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Re: Tests for expressions : boolean effective values

From: Seaborne, Andy <andy.seaborne@hp.com>
Date: Fri, 18 Feb 2005 11:05:21 +0000
Message-ID: <4215CBF1.5050003@hp.com>
To: Howard Katz <howardk@fatdog.com>
CC: RDF Data Access Working Group <public-rdf-dawg@w3.org>

Howard Katz wrote:
> Hi Andy,
> 
> What you're saying about EFB is correct. I'm wondering tho what
> does it -mean- to AND a ?x variable with something? Can you give
 > me an example of when you might want to do that?
> 
> Howard

Hi Howard -

This came up while we were discussing value testing in general.  "AND ?x" is the 
simplest case but the general case is using ?x where a boolean is required (|| 
&&, not).  And in SPARQL, we also have the extension functions which filter 
(sort of return a boolean); if we make function and casting syntax the same, 
then we have cases where "AND qn:foo(?x)" can occur as well as builtins like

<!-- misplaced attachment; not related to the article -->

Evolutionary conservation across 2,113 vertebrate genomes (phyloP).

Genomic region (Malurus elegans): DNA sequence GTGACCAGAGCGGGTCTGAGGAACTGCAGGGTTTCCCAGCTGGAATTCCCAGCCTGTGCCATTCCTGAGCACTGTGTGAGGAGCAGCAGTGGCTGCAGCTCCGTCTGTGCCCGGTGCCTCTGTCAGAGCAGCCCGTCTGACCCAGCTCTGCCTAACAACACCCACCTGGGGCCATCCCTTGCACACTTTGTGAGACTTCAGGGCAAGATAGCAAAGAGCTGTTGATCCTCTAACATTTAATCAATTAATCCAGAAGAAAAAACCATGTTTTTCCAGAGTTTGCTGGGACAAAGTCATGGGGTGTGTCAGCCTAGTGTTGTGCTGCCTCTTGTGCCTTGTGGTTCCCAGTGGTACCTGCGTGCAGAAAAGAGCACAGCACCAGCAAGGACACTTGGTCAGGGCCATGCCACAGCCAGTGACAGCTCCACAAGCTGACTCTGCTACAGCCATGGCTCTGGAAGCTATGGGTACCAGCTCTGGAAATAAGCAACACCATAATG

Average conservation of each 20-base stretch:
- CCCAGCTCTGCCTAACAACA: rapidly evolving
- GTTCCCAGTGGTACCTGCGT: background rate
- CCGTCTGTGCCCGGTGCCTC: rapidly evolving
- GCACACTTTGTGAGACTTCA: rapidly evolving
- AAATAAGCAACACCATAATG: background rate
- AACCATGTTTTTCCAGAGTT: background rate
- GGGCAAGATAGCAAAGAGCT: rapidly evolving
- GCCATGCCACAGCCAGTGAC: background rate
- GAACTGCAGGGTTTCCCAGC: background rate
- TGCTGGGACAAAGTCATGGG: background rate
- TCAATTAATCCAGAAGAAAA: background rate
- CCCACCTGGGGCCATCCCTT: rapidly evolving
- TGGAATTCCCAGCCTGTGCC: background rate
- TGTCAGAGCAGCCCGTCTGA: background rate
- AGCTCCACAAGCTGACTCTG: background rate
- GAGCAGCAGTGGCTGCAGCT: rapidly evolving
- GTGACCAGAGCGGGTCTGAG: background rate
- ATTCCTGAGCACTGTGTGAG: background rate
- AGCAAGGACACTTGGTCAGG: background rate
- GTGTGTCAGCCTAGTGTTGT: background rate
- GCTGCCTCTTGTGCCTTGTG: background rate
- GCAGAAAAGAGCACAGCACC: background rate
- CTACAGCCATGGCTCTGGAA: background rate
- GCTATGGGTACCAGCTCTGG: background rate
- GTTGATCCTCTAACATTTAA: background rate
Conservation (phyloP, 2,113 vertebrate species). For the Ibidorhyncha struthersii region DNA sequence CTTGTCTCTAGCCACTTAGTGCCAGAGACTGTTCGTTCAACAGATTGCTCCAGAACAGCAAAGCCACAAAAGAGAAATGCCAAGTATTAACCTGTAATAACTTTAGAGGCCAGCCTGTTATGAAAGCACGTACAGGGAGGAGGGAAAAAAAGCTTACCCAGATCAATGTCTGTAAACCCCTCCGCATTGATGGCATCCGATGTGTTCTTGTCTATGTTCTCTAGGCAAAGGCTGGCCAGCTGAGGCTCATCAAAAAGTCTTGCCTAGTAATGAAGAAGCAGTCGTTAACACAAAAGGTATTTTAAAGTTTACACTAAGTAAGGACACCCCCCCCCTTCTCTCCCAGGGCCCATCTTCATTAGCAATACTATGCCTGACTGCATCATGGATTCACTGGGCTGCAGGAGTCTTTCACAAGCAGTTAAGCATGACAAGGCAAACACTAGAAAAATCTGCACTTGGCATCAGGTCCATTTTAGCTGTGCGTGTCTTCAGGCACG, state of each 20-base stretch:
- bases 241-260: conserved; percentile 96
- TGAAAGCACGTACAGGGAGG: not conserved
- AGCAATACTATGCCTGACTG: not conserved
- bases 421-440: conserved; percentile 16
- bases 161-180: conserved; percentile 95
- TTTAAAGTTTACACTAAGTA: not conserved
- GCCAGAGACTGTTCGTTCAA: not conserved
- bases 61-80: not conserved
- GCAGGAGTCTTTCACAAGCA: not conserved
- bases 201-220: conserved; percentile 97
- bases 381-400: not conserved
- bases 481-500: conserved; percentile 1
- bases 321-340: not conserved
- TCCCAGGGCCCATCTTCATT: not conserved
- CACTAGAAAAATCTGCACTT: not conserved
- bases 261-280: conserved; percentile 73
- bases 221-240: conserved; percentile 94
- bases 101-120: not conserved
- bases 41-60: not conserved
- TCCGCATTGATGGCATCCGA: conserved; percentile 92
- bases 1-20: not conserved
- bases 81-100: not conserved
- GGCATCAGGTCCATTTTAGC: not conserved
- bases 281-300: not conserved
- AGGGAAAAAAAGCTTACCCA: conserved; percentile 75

bound/isXYZ.

So booleans arise in expressions and "AND ?x" is just the simplest case.  In 
itself, it's probably not a good thing to write but I'd be loath to go round 
making the grammar exclude things based on the argument of "that's not nice" though.

	Andy

> 
>  > -----Original Message-----
>  > From: public-rdf-dawg-request@w3.org
>  > [mailto:public-rdf-dawg-request@w3.org]On Behalf Of Seaborne, Andy
>  > Sent: Thursday, February 17, 2005 11:13 AM
>  > To: RDF Data Access Working Group
>  > Subject: Tests for expressions : boolean effective values
>  > 
>  > 
>  > 
>  > Today, some of us were puzzling over boolean expressions in 
>  > XQuery/Xpath and how 
>  > they affect SPARQL.  We think that the "boolean effective 
>  > values" rules apply in 
>  > constraints and I have checked in some tests into 
>  > tests/data/Expr2 for this.
>  > 
>  > "boolean effective values" reference:
>  > http://www.w3.org/TR/xquery/#dt-ebv
>  > 
>  > and it means that:
>  > 
>  > "AND ?x" is legal.
>  > 
>  > ?x is true if the value of ?x is:
>  > 
>  > * boolean and the value of the boolean is true
>  > * a string and length(string) > 0
>  > * a numeric: number != NaN && number != 0
>  > 
>  > Anything else is "type error" which means the whole solution is rejected.
>  > 
>  > 	Andy
>  > 
>  > 
>  > 
> 
> 
Received on Friday, 18 February 2005 11:06:02 GMT

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